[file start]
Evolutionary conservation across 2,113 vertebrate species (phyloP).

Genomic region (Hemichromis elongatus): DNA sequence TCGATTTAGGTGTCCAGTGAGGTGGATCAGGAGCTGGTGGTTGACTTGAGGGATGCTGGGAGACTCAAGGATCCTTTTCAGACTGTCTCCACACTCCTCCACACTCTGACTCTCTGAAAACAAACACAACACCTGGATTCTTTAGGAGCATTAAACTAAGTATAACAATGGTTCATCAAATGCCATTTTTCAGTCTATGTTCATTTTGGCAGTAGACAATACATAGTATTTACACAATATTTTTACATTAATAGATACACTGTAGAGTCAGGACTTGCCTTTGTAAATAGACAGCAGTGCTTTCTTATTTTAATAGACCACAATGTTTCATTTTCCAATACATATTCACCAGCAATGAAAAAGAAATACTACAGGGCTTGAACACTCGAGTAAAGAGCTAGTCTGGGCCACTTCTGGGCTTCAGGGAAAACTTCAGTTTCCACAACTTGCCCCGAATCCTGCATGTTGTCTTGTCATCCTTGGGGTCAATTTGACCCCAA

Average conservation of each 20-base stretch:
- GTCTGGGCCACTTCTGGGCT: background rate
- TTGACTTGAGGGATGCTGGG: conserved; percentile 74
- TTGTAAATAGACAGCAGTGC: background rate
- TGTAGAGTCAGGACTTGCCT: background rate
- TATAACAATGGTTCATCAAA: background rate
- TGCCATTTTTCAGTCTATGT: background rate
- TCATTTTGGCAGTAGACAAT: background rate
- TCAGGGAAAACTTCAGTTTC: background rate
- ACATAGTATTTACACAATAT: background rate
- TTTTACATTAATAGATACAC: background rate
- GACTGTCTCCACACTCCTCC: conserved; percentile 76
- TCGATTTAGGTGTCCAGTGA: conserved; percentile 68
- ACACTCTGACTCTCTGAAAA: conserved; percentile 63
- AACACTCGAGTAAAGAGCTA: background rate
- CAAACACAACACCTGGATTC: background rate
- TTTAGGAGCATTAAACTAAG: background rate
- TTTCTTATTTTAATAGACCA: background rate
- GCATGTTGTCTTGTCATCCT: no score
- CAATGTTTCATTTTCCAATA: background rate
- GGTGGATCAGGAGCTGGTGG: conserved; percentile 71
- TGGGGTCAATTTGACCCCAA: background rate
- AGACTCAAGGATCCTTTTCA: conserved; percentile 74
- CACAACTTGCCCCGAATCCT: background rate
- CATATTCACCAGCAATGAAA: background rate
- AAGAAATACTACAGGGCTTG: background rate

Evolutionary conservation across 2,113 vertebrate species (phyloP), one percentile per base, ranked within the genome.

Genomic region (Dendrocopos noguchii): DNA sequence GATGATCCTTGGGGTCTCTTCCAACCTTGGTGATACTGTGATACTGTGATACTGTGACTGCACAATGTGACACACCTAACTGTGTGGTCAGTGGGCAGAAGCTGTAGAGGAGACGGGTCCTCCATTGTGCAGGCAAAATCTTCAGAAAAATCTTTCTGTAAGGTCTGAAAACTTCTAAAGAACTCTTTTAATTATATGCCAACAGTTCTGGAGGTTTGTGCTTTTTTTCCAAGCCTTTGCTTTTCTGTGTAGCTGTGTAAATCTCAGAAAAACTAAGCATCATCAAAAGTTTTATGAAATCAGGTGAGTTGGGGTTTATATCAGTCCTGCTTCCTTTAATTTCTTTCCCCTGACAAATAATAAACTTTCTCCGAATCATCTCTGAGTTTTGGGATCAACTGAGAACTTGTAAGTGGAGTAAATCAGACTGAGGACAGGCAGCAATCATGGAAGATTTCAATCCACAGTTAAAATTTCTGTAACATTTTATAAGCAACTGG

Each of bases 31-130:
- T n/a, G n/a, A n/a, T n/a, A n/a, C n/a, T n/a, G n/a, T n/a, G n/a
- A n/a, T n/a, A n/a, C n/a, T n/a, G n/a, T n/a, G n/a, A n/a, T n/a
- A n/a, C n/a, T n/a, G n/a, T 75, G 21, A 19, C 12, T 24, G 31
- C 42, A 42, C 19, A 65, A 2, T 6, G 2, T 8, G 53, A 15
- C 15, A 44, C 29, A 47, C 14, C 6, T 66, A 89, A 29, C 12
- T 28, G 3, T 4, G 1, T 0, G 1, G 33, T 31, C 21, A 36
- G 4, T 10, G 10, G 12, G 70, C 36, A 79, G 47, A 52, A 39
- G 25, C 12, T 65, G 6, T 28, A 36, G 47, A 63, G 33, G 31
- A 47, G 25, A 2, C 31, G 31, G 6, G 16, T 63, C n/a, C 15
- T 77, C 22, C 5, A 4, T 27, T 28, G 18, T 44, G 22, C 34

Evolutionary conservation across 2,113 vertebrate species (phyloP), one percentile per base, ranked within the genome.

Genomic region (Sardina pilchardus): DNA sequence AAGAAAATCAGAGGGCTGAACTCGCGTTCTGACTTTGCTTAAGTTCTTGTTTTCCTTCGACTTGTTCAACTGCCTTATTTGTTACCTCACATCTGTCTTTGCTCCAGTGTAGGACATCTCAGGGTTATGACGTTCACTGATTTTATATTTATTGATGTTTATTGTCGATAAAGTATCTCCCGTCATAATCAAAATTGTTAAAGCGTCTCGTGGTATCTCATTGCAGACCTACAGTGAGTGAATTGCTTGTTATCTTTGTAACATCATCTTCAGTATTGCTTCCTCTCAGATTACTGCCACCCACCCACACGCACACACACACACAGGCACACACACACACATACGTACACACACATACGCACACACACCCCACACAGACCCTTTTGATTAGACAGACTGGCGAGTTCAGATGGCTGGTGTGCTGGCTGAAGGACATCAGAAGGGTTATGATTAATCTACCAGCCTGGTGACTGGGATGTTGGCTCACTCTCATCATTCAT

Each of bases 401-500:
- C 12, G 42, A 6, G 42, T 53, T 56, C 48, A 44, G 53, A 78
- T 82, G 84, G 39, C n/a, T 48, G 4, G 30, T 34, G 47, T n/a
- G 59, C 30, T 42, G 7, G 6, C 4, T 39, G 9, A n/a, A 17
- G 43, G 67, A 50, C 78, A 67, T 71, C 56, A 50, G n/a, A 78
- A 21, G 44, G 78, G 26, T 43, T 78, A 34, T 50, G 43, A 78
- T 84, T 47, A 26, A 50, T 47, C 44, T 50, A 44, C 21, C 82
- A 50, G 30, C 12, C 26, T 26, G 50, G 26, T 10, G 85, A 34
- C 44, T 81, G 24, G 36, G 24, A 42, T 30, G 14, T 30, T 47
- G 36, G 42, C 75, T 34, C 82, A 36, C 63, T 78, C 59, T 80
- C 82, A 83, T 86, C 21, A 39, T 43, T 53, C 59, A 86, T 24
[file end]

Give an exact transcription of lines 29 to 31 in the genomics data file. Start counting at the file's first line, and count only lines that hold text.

Evolutionary conservation across 2,113 vertebrate species (phyloP), one percentile per base, ranked within the genome.

Genomic region (Dendrocopos noguchii): DNA sequence GATGATCCTTGGGGTCTCTTCCAACCTTGGTGATACTGTGATACTGTGATACTGTGACTGCACAATGTGACACACCTAACTGTGTGGTCAGTGGGCAGAAGCTGTAGAGGAGACGGGTCCTCCATTGTGCAGGCAAAATCTTCAGAAAAATCTTTCTGTAAGGTCTGAAAACTTCTAAAGAACTCTTTTAATTATATGCCAACAGTTCTGGAGGTTTGTGCTTTTTTTCCAAGCCTTTGCTTTTCTGTGTAGCTGTGTAAATCTCAGAAAAACTAAGCATCATCAAAAGTTTTATGAAATCAGGTGAGTTGGGGTTTATATCAGTCCTGCTTCCTTTAATTTCTTTCCCCTGACAAATAATAAACTTTCTCCGAATCATCTCTGAGTTTTGGGATCAACTGAGAACTTGTAAGTGGAGTAAATCAGACTGAGGACAGGCAGCAATCATGGAAGATTTCAATCCACAGTTAAAATTTCTGTAACATTTTATAAGCAACTGG

Each of bases 31-130: